Figuring out how to grow the economy on a sustained basis is one of the more urgent economic challenges of the moment.
I would also include: dealing with growing income inequality; getting our national debt under control; and, developing larger structural reforms to modernize our capitalist system to reflect the new “tech & data economy.”
But, the more economic growth, the easier the other pieces will be. We should then be engaged in an honest and disciplined attempt to evaluate how much growth is realistic, and the best ways to achieve it.
But instead of working on a comprehensive growth plan filled with ideas like productive aging, developing a pro-growth immigration plan, finding smarter tax bases and cleaning up our tax breaks, and shifting toward an investment-based budget, our policymakers are intently focused on pursuing “free lunch economics.”
Adherents of free lunch economics point to things they already wanted to do. They also make exaggerated claims about the growth they are likely to create. Finally, they argue that actually paying for these policies is too hard, unnecessary, and anti-growth.
They are like credit-card junkies who refuse to face hard truths. Well, with the national debt topping $22 trillion for the first time in history, it’s a good time to not only review some of the arguments that free lunch adherents make, but present them with some cold, hard facts they cannot refute.
Even if we are successful in implementing a comprehensive plan to grow the economy, it is not going to be enough to grow our way out of our debt problems.
Free Lunch Argument No.1: “Deficits don’t matter because interest rates are so low, and will stay low” — The fact is that while low rates reduce the burden of borrowing, they are nowhere near low enough to bring the debt to sustainable levels. Our current plan is to borrow another $12.5 trillion over the next decade. This is on top of a debt-to-GDP ratio that is the highest this country has ever seen other than right after World War II. Our interest payments are projected to grow from $383 billion this year (1.8% of GDP) to $928 billion (3.0% of GDP) in a decade. In fact, interest payments are the fastest growing part of the budget. So yes, our interest rates are currently quite low — though we have no idea if they will stay low; and yes, we should still worry.
Free Lunch Argument No.2: “Tax cuts will pay for themselves.” This of course was the argument that was used to justify massive tax cuts rather than the tax reform that would have been more prudent. The tax cuts will add roughly $2 trillion to the debt over the decade, and it was argued that they only (sounds small, but is actually quite large) needed to increase growth by 0.4% per year to pay for themselves. Credible estimates project that they will increase growth by roughly 0.1%.
It cannot be said enough: Tax cuts do not pay for themselves. They do generally grow the economy, but not by nearly enough to cover the lost revenues.
Free Lunch Argument No. 3: “Some things — actually most things — are just too important to pay for now.” We have grown accustomed to the claim that certain priorities are too darn important to pay for. Priorities like: national emergencies; raising the discretionary spending caps for defense and other domestic spending; stimulus spending during recessions (which could and should be offset over the long-term). I can promise you there’s about to be a long list of new important spending priorities with a much, much shorter list of how to pay for them. But the only reason not to offset the cost for these priorities is because it’s politically difficult. At this point in the business cycle, where stimulus isn’t needed, not paying for new priorities is just saying you would rather have someone else pick up the tab. That someone else is our children and grandchildren.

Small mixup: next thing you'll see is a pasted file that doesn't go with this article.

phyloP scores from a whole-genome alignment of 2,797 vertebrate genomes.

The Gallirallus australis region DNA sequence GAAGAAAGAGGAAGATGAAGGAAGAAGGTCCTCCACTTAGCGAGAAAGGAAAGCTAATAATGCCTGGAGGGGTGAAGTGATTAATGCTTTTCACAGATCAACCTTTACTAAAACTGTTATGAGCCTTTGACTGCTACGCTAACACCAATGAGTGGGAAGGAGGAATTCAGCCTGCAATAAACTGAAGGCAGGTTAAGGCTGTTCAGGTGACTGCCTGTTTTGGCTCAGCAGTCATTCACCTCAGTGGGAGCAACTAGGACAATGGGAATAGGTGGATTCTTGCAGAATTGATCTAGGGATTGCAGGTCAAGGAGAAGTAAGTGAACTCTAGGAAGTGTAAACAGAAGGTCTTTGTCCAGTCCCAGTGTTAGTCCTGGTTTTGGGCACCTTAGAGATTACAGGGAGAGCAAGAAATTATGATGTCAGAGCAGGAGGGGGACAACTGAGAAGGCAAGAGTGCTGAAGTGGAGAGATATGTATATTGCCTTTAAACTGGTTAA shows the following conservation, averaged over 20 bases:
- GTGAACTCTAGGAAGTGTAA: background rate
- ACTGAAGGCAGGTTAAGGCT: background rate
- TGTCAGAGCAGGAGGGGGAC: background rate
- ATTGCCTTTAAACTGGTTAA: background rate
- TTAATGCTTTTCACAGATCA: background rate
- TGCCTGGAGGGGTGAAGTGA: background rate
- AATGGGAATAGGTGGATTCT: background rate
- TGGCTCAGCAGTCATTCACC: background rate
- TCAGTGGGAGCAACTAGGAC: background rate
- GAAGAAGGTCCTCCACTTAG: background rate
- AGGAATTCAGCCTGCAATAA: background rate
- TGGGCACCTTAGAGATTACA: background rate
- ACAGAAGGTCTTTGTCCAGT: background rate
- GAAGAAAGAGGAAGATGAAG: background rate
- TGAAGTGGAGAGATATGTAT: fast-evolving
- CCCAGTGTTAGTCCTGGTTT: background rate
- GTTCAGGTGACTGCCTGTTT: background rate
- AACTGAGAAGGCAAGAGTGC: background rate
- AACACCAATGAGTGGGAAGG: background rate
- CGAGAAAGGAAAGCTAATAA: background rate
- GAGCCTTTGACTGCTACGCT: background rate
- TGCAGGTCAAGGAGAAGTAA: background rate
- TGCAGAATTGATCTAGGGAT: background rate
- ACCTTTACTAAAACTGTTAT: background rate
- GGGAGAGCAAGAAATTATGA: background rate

Here’s the reality: Growth is likely to be significantly lower going forward than it has been in the past. Demographics are now working against us, and labor market growth will be much slower given the aging of the population.
The lower estimates we see from all major forecasters of long-term growth rates of around 2 percent reflect that demographic reality.
A really smart policy agenda could boost this rate by a few tenths of a percentage point. Talk of permanently sustained growth rates of 3-4 percent and more are just not based in reality.
So the second reality we face is that even if we are successful in implementing a comprehensive plan to grow the economy, it is not going to be enough to grow our way out of our debt problems. In fact, it is the reverse. If we enact smart policies to reduce our debt, that will help with longer-term growth.
It would take sustained growth of 3.2 percent to stabilize the debt at 70 percent of GDP. Or growth of 3.9 percent to stabilize at a more desirable 60 percent. It would require growth of 5.6 percent to bring debt relative to GDP back to historical averages over ten years.
These numbers assume we don’t extend the recent tax cuts and spending increases. If we do, they would all need to be about 0.8 points higher.
A realistic plan to bring down our debt trajectory will include securing Social Security and other trust funds headed toward insolvency, controlling the growth of health care costs, increasing revenue, and reducing spending — along with hopefully higher levels of growth. Those are what are known as hard choices, necessary tradeoffs, and budgeting.
We should do what we can to grow the economy. But the growth fairy is not going to be the answer to our glaring fiscal challenges. That will require the kind of leadership that we have not seen in recent years, but hopefully we will see again soon.
Maya MacGuineas is the president of the Committee for a Responsible Federal Budget and the Campaign to Fix the Debt. This column was provided by the Ripon Society.